Xi-Modi meet likely to skirt Kashmir issue

Chinese President Xi Jinping and Prime Minister Narendra Modi attend a session during the 10th BRICS summit in Johannesburg on July 27, 2018.

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Chinese President Xi Jinping and Prime Minister Narendra Modi attend a session during the 10th BRICS summit in Johannesburg on July 27, 2018.

Beijing had criticised India, especially for its August 5 decision to accord Union Territory status to Ladakh, which shares a disputed border with China.

China on Tuesday signalled that the Kashmir issue is unlikely to be spotlighted during the informal summit in India between Prime Minister Narendra Modi and Chinese President Xi Jinping.

“I think for those things like Kashmir… I don’t think it will be a major topic occupying the talks, that is my understanding,” Chinese Foreign Ministry spokesperson Hua Chunying said, during an interaction with media from Asia and Africa, undergoing an 11-month training course in China. “But for the leaders, they will be free to talk about whatever they like,” she said in response to a question.

China had earlier criticised India, especially for its August 5 decision to accord Union Territory status to Ladakh, which shares a disputed border with China. Beijing had also backed Pakistan on taking the Kashmir issue to the UN Security Council, following India’s decision on August 5 to deny special status to Kashmir.

Ms. Hua stressed that the two leaders are likely to pursue an open agenda. in tune with the “informal” nature of the summit. “As for Kashmir will be on the agenda, I’m not sure because this is kind of informal summit and leaders’ meeting I think better we need to give the leaders much time to discuss whatever they would like to discuss,” Ms. Hua observed.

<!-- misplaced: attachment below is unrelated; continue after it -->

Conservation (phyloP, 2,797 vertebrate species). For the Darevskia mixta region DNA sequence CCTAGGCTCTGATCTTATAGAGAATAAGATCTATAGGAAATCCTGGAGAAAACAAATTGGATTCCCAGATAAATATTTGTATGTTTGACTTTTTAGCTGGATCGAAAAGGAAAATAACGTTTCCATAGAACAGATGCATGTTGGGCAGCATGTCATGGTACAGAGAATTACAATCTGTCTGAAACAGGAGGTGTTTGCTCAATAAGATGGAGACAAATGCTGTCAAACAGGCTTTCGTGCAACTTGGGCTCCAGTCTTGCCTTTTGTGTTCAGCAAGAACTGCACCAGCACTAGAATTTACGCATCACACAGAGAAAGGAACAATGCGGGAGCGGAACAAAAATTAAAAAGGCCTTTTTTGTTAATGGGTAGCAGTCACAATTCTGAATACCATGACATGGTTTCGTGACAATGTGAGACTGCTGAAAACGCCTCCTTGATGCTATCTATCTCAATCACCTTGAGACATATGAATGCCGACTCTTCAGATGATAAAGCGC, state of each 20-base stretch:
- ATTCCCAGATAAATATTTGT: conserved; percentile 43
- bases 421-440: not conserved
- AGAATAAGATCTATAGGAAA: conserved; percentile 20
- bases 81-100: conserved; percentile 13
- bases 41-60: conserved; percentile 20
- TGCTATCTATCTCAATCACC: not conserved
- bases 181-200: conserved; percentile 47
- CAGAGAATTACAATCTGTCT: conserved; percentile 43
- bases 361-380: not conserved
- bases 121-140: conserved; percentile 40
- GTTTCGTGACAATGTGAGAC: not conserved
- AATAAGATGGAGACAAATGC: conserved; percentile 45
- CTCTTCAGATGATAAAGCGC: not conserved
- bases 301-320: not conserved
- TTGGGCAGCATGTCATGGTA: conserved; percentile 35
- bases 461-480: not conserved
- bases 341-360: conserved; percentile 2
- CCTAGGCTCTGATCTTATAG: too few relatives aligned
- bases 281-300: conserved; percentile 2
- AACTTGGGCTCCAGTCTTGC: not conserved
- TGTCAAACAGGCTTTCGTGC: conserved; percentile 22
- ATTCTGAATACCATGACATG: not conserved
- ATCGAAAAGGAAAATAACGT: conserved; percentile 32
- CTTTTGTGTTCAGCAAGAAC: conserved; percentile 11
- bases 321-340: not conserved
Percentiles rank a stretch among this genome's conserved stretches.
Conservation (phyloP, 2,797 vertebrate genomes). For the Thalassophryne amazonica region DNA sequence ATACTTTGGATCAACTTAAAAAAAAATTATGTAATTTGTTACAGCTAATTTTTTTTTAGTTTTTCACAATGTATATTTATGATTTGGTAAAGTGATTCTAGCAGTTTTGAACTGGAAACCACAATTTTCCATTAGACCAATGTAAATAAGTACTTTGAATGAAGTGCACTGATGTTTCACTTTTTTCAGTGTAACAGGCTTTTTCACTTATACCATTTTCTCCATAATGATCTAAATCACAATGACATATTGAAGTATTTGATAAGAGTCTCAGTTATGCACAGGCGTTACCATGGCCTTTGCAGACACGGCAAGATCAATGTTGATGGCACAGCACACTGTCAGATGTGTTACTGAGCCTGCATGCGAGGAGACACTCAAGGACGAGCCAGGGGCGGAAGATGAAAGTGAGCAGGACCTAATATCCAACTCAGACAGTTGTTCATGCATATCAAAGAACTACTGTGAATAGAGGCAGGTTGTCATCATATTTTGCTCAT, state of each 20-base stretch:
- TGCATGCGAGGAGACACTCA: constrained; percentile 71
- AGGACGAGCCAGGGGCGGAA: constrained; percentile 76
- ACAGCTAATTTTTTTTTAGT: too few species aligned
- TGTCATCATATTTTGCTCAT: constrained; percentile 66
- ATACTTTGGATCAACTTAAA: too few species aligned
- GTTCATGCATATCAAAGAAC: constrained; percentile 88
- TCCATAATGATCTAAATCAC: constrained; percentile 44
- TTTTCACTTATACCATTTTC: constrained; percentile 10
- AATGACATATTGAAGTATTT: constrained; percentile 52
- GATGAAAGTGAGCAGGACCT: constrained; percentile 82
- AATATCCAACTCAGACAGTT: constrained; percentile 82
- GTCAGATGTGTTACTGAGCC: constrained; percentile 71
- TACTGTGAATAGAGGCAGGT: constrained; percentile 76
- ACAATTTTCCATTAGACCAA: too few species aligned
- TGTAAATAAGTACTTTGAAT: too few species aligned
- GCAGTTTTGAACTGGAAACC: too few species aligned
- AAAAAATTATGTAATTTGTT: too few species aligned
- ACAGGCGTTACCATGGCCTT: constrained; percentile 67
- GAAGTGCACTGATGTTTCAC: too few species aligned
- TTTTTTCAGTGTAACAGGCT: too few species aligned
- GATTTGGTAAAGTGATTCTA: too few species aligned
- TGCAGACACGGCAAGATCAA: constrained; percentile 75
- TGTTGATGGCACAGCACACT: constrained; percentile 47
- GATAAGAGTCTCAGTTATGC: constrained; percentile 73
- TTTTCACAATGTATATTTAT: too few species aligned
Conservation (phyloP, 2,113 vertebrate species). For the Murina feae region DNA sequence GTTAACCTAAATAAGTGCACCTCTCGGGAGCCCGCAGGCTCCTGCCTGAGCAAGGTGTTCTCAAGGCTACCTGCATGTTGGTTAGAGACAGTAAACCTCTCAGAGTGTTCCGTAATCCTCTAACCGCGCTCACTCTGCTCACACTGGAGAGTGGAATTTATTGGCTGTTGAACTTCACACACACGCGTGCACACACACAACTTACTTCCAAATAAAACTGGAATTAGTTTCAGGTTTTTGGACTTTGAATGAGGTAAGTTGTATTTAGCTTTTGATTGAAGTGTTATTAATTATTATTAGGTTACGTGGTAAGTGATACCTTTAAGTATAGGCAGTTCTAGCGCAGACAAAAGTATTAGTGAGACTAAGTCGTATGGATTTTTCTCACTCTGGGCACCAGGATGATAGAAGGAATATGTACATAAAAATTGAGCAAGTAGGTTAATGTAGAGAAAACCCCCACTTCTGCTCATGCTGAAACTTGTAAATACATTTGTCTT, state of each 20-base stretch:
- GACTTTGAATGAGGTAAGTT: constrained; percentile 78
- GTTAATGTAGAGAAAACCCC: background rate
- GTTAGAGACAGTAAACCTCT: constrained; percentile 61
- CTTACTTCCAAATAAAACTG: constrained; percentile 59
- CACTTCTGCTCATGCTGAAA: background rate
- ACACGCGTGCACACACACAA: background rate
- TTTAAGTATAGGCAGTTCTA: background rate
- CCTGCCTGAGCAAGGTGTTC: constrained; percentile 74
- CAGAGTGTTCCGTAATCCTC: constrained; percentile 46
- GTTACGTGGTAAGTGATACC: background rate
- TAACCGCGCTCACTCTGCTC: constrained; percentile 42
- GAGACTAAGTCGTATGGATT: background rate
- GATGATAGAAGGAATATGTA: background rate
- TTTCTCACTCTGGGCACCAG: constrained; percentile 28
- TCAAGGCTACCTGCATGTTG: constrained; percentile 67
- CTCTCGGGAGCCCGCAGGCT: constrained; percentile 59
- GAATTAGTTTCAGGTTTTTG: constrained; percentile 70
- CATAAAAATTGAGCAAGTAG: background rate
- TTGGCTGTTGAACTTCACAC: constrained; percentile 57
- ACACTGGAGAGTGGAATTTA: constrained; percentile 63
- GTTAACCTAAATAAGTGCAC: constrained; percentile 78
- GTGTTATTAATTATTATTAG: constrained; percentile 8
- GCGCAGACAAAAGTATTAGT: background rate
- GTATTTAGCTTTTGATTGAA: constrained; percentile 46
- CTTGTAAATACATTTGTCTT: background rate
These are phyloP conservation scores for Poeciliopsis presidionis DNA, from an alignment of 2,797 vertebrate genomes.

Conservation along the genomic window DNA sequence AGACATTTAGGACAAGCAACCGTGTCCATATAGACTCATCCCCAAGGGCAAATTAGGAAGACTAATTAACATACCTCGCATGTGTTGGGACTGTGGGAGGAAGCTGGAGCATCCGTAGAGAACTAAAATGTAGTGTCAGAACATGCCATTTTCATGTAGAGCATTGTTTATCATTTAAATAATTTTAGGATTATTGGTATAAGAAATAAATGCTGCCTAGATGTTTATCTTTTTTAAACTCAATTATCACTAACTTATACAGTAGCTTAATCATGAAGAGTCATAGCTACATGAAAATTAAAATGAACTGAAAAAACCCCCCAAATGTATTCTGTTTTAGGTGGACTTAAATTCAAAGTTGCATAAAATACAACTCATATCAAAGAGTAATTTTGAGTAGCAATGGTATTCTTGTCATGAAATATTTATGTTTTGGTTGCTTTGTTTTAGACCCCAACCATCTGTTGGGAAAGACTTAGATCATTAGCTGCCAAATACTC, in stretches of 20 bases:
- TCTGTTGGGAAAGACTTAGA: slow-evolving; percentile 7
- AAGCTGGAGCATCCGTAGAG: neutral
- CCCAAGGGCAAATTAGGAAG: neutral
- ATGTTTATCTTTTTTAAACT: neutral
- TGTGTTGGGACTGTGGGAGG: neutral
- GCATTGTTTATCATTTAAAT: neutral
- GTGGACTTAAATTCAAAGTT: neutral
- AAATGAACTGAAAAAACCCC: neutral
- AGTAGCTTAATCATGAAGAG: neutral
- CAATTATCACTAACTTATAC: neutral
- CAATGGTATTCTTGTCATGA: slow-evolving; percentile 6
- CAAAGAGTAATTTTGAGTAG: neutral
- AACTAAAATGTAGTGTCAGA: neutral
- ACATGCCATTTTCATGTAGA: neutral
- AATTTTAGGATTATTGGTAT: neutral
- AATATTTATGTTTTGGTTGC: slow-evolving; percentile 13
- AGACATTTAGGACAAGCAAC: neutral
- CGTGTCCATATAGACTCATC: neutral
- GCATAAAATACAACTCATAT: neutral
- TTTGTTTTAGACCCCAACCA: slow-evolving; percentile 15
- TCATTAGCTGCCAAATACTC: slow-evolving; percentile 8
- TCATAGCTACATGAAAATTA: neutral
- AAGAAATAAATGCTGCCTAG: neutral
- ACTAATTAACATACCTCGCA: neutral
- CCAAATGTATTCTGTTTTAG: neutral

But the spokesperson reiterated China’s stance backing direct talks between India and Pakistan as well as the UN’s role in resolving the Kashmir issue.

Ms. Hua pointed out that Kashmir issue was a problem between India and Pakistan. “And we know there were the UN resolutions regarding Kashmir, so we hope this issue could be resolved through friendly and peaceful negotiations between India and Pakistan according to the relevant UN Charter and UN resolutions.”

Peaceful resolution

The Chinese diplomat hoped that as good neighbors of China, India and Pakistan could live together in peace. “And both India and Pakistan can try their best, maybe our best efforts to resolve the issue peacefully through negotiations,” she said

A Chinese official source had earlier told that despite China’s stated opposition to the change of special status in Jammu and Kashmir, Beijing was unlikely to “push the envelope” any further, especially in view of President Xi’s visit to India. The source pointed out that China’s intent to dial down on Kashmir, in fact, came during the August 27-28 visit to Islamabad by Xu Qiliang, Vice Chairman of China’s powerful Central Military Commission (CMC).

During that visit Chinese state media had made no reference to Kashmir. Analysts say that despite China’s apparent decision not to focus on Kashmir ahead of the informal summit, the Indian side appears inclined to raise “tough questions” with China regarding its ties with Pakistan that have fallout with India.

Confidence Building Measures

Regarding the India-China boundary question, Ms. Hua signalled that the talks were likely to focus on Confidence Building Measures (CBMs) to keep the borders calm, rather than on bold initiatives to resolve the frontier row. “Both sides can work together to safeguard, to maintain, to make sure that the border and border areas be kept in peace and stability, so that we can increase the mutual trust and stay focused on those kind of things, such as even broaden our cooperation,” Ms. Hua observed.

Observers point out that India, during the upcoming summit, would prefer to talk about resolving the border issue, pushing the envelope beyond CBMs. “If we can sort out the boundary problems, I think India and China would have then reduced the big difference between them… I think this is time India and China should accelerate the process of finding a boundary resolution between our two countries,” said Gautam Bambawale, India’s former ambassador to China, during a recent interview with China Global Television Network (CGTN).

On China’s Belt and Road Initiative (BRI), Ms. Hua said it is up to the Indian side to decide when and how to join the enterprise, which is gaining in popularity.

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